6. Senior Sex Is Real And Great
One of the most popular columns I ever wrote was about the rise of STDs in senior homes, because people assumed that after menopause there was no point in condoms. False. It seemed to shock a lot of people: despite The Golden Girls, which made it quite clear that twilight years are hardly sitting by the fire and knitting, the concept of knocking boots when you've got a hip replacement was pretty confronting to my readers. Yes, your grandparents might actually still get off. Yes, that is a good thing.
7. Many Things Are Making Women Sexually Disempowered
A huge amount of influences in our lives give women terrible ideas about sexuality, their own sexual worth, and how to have a good sexual relationship. The Madonna/Whore complex, over-sexualized video games, advertising about lingerie and make-up, cultural forces intent on making us passive rather than active, the slut-shaming that descends like a load of bricks on any sexual lady: it's a wonder we ever manage to do anything other than missionary with the lights off. It's important to appreciate how these things might be affecting your attitude to other women and to yourself.
8. There Is A Divide Between Sexual Life And Everyday Life
Women can be strident feminists, consent activists, and enjoy playing out rape fantasies in bed. There is absolutely no contradiction in this, no violation of values, nothing that should cause guilt. Sexual fantasies are not the same as everyday life; they are role-playing, consensual spaces where everybody is enjoying themselves voluntarily, and many different taboos can be explored in a healthy, natural way. You can enjoy being submissive or tied up or beaten (or beating), and be a completely whole, rounded, moral human being.
9. It Is Seriously Useful To Be Impossible To Shock
A good quality to cultivate in yourself? Not being shocked or squeamish about anything. Why? It makes you very good in a crisis or when a friend needs a hand with something intimate. You become able to help when other avenues of advice, like GPs or family members, are off-limits because of cultural taboos or privacy. I am reliably able to discuss anything, from full-on STDs to sex positions with chronic illness to pelvic pain.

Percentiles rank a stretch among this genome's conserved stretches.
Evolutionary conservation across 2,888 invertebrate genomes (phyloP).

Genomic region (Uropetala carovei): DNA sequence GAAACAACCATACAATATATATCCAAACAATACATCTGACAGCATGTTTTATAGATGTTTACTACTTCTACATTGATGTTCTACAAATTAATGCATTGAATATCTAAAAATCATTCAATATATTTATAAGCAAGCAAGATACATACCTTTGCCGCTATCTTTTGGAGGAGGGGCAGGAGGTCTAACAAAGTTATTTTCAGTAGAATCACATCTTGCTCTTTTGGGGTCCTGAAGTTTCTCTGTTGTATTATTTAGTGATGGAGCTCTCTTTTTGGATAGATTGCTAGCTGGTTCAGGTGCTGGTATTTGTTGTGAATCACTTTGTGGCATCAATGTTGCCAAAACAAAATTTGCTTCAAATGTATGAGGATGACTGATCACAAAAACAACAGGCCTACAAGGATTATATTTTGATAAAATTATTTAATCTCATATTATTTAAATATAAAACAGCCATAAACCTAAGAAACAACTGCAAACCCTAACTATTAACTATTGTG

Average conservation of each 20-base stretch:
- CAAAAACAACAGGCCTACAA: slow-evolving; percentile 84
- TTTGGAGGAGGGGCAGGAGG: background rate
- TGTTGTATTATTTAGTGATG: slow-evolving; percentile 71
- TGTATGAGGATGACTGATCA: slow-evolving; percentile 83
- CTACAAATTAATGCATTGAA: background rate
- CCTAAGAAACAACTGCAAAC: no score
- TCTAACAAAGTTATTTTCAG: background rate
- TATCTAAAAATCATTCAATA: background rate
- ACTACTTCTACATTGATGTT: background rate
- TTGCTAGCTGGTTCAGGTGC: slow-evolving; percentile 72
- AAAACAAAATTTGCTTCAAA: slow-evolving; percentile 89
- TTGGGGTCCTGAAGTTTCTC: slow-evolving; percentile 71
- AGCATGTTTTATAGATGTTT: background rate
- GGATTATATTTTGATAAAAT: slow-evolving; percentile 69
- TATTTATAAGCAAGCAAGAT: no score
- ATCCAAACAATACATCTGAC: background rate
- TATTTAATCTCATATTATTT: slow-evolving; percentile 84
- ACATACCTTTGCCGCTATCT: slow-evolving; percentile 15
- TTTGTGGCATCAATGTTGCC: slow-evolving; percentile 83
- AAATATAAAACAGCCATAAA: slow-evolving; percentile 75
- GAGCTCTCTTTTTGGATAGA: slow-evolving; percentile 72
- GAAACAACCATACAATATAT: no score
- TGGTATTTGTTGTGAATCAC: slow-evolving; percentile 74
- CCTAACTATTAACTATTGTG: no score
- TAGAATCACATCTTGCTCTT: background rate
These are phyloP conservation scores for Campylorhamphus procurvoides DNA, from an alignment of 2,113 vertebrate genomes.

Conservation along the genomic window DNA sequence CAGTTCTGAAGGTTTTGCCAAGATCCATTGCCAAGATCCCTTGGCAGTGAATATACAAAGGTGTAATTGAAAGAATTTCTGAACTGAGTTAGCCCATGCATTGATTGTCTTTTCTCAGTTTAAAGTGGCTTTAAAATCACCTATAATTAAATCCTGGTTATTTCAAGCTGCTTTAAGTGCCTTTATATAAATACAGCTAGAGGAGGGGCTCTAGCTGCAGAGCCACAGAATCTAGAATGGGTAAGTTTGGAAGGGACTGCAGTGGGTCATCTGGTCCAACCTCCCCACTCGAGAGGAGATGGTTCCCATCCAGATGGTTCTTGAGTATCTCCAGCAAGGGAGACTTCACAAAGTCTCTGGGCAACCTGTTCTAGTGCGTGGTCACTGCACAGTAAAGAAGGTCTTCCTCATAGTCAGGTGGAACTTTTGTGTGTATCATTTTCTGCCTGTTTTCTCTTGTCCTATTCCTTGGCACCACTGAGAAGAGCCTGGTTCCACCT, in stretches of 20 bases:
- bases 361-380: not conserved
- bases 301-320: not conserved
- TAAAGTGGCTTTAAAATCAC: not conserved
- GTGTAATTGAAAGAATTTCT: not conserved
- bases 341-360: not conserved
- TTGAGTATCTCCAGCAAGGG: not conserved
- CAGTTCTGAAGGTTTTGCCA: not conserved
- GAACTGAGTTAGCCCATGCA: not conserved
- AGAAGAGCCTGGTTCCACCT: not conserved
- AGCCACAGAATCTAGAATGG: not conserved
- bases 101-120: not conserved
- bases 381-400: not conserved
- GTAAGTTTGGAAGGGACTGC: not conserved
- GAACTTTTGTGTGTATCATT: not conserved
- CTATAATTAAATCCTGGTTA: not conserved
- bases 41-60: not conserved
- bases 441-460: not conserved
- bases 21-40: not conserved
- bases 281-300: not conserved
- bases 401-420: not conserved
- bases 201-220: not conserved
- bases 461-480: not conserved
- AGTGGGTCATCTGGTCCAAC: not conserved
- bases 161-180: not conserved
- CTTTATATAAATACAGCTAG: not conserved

It's also a good quality in general: when faced with shocking news like "I left my husband!" or "I'm moving to Arizona to join a commune!" or "I made a spectacularly bad decision and I now need to get my underpants out of Facebook HQ!", it helps to just say "Ah, OK. So what can we do?"
10. Disgusting Stuff Always Happens
People present their lives as gleaming, Instagram-ready pieces of polished performance art. It is, however, all a lie, and nobody knows that better than sex columnists, who face everything from the hygiene of anal douching to why vaginal deodorants are a con. The human body is a messy, gushing, peculiar thing and it can be very confronting, but it's extremely normal.
This is a good thing to remember; it's just a body. Don't be embarrassed about it.
11. Misinformation Is A Real, Dangerous Enemy
My real job, as I saw it, wasn't really handing out advice. It was education, which often involved fixing the bad advice given by other people: sex educators, friends, idiots in the playground, parents, religious figures. Yes, you can get pregnant standing up or in water. Yes, asexuality is a thing. No, you are not a slut if you decide to have sex on the first date. Yes, pornography can be empowering. No, lesbianism is not a lifestyle choice. Yes, you are still a virgin if your hymen breaks while doing the splits. Yes, you can do BDSM without being a deviant. No, you cannot fix an STD with yogurt and hope. And so on, and so forth, forever.
This stuff matters. Bad information about STD protection and birth control options means that women can't be in full control of their bodies. Bad information about proper sexual practice and healthy intimate relationships means that people may go through life too scared or unable to talk about what they really want and need. Bad information about consent may lead to tragedy. This is not a drill.
Want more of Bustle's Sex and Relationships coverage? Check out our new podcast, I Want It That Way, which delves into the difficult and downright dirty parts of a relationship, and find more on our Soundcloud page.